Python, like every other programming language in existence, relies on com- mands. A command is simply a step in a procedure. In Chapter 1, you saw how “Get the bread and butter from the refrigerator” is a step in a procedure for making toast. When working with Python, a command, such as print(), is simply the same thing: a step in a procedure.
To tell the computer what to do, you issue one or more commands that Python understands. Python translates these commands into instructions that the computer understands, and then you see the result. A command such as print() can display the results onscreen so that you get an instant result. However, Python supports all sorts of commands, many of which don’t display any results onscreen but still do something important.
As the book progresses, you use commands to perform all sorts of tasks. Each of these tasks will help you accomplish a goal, just as the steps in a pro- cedure do. When it seems as if all the Python commands become far too com- plex, simply remember to look at them as steps in a procedure. Even human procedures become complex at times, but if you take them one step at a time, you begin to see how they work. Python commands are the same way. Don’t get overwhelmed by them; instead, look at them one at a time and focus on just that step in your procedure.
At some point, the procedure you create ends. When you make toast, the procedure ends when you finish buttering the toast. Computer procedures work precisely the same way. They have a starting and an ending point. When typing commands, the ending point for a particular step is the Enter key.
You press Enter to tell the computer that you’re done typing the command. As the book progresses, you find that Python provides a number of ways to signify that a step, group of steps, or even an entire application is complete. No matter how the task is accomplished, computer programs always have a distinct starting and stopping point.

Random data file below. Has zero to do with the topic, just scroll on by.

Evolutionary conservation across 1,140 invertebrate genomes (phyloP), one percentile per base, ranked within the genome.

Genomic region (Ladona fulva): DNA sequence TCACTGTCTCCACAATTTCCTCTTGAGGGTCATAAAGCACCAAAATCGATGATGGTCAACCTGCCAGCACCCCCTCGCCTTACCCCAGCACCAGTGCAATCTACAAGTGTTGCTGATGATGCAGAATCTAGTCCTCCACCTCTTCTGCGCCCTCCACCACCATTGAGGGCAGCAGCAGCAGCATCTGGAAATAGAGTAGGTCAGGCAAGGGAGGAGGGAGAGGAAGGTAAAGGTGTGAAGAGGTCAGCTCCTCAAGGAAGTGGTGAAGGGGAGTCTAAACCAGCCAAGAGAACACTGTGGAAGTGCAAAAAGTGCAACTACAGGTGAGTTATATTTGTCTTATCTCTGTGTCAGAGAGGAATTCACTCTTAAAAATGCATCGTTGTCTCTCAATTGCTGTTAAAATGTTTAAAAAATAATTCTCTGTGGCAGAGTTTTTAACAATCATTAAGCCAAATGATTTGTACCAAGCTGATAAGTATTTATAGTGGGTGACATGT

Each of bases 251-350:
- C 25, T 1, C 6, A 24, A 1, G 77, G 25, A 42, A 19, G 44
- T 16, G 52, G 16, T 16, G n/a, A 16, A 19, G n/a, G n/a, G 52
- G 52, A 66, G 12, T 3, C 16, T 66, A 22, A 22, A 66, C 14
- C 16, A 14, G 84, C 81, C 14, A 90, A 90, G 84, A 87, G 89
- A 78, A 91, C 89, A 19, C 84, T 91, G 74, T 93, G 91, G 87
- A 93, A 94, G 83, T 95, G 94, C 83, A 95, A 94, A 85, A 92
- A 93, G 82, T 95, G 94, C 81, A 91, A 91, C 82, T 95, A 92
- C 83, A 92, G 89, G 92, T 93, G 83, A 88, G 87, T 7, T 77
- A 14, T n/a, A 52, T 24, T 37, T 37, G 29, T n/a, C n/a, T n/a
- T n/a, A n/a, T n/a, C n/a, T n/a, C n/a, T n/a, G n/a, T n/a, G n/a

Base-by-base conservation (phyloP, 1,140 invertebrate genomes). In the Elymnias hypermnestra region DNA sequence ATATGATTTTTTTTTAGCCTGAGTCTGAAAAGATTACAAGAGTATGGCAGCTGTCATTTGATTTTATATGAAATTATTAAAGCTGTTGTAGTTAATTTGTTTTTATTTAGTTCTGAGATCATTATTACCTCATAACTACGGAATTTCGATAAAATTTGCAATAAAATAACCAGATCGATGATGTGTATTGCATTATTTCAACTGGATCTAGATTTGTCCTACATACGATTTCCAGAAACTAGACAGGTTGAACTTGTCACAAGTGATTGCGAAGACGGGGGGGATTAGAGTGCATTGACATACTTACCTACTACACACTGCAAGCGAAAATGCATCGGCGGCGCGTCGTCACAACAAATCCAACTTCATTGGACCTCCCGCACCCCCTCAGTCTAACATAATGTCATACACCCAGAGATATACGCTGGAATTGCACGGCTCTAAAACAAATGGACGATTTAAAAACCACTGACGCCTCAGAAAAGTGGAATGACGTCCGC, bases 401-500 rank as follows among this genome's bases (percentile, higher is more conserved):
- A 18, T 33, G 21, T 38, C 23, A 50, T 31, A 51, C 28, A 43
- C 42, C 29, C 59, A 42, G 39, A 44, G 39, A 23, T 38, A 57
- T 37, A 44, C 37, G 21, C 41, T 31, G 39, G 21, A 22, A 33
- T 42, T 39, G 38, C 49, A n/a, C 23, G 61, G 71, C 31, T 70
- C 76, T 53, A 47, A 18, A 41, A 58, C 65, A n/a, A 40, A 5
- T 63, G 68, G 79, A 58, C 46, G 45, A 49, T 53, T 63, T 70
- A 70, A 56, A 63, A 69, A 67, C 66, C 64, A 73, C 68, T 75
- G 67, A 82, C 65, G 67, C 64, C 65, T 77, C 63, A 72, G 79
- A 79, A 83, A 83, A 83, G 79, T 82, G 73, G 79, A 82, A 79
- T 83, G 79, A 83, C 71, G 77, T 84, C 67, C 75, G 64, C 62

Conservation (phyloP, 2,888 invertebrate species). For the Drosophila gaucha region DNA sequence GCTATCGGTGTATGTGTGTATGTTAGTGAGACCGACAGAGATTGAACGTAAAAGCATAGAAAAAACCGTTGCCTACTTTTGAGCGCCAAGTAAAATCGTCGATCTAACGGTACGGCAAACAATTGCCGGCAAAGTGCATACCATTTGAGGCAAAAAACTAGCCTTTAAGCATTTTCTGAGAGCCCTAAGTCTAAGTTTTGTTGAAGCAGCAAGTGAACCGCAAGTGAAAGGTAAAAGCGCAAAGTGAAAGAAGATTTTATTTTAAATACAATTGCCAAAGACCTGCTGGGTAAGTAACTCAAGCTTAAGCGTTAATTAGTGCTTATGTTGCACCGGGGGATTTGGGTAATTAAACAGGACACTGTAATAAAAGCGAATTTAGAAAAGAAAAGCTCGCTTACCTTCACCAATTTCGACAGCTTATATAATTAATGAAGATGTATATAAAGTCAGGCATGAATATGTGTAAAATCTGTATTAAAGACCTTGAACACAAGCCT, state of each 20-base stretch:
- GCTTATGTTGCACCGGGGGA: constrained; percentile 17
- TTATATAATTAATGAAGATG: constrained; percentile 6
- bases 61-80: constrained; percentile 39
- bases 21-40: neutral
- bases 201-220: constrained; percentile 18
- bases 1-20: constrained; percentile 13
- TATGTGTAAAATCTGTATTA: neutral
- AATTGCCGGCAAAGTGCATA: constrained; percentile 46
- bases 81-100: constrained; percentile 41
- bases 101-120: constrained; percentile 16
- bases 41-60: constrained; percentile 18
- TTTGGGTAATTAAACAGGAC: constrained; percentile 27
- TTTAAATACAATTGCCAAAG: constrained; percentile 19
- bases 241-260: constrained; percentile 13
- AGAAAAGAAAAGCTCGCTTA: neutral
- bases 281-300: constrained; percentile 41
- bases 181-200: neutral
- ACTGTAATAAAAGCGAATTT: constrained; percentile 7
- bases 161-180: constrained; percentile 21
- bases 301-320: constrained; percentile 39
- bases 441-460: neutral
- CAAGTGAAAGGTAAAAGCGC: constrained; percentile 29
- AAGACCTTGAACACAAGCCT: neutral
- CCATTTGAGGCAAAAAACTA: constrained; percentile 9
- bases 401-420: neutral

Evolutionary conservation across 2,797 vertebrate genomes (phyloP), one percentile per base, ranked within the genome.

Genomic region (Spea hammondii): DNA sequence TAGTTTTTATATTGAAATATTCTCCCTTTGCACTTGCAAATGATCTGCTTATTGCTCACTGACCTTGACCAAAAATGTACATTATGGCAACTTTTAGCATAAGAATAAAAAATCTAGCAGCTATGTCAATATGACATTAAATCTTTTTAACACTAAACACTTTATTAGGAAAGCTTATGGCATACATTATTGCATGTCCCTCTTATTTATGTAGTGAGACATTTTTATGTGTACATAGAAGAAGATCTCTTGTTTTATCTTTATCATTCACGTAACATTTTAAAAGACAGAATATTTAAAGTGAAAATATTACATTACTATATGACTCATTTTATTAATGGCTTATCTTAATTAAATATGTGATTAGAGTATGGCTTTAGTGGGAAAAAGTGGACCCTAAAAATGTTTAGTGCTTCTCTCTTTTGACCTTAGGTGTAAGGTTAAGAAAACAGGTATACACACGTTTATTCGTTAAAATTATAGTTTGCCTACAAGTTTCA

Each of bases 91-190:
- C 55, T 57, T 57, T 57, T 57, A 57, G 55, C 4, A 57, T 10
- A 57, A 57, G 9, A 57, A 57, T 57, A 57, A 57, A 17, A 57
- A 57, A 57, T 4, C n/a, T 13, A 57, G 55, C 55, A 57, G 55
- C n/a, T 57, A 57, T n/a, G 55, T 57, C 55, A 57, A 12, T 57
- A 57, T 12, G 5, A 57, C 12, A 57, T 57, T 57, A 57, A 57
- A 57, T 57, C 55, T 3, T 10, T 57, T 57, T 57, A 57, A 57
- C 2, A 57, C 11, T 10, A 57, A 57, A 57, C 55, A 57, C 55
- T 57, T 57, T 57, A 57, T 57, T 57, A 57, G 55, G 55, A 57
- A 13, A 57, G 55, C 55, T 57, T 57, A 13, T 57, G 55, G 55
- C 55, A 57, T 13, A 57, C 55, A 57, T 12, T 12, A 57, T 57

You now know that a command is a step in a procedure and that each command has a distinct starting and ending point. In addition, groups of commands and entire applications also have a distinct starting and ending
point. So, take a look at how this works. The following procedure helps you see the result of using a command:
1t .a Sctoapry of the Python command-line version.
You see a command prompt where you can type commands, as shown in Figure 3-1.
- Type print(“This is a line of ”) at the command line.
Notice that nothing happens. Yes, you typed a command, but you haven’t signified that the command is complete.
The command is complete, so you see a result like the one shown in Figure 3-2.
Issuing commands tells Python
what to tell the computer
This exercise shows you how things work within Python. Each command that you type performs some task, but only after you tell Python that the command is complete in some way. The print() command displays data onscreen. In this case, you supplied text to display. Notice that the output shown in Figure 3-2 comes immediately after the command because this is an interactive environment — one in which you see the result of any given command immediately after Python performs it. Later, as you start creating applications, you notice that sometimes a result doesn’t appear immediately because the application environment delays it. Even so, the command is executed by Python immediately after the application tells Python that the command is complete.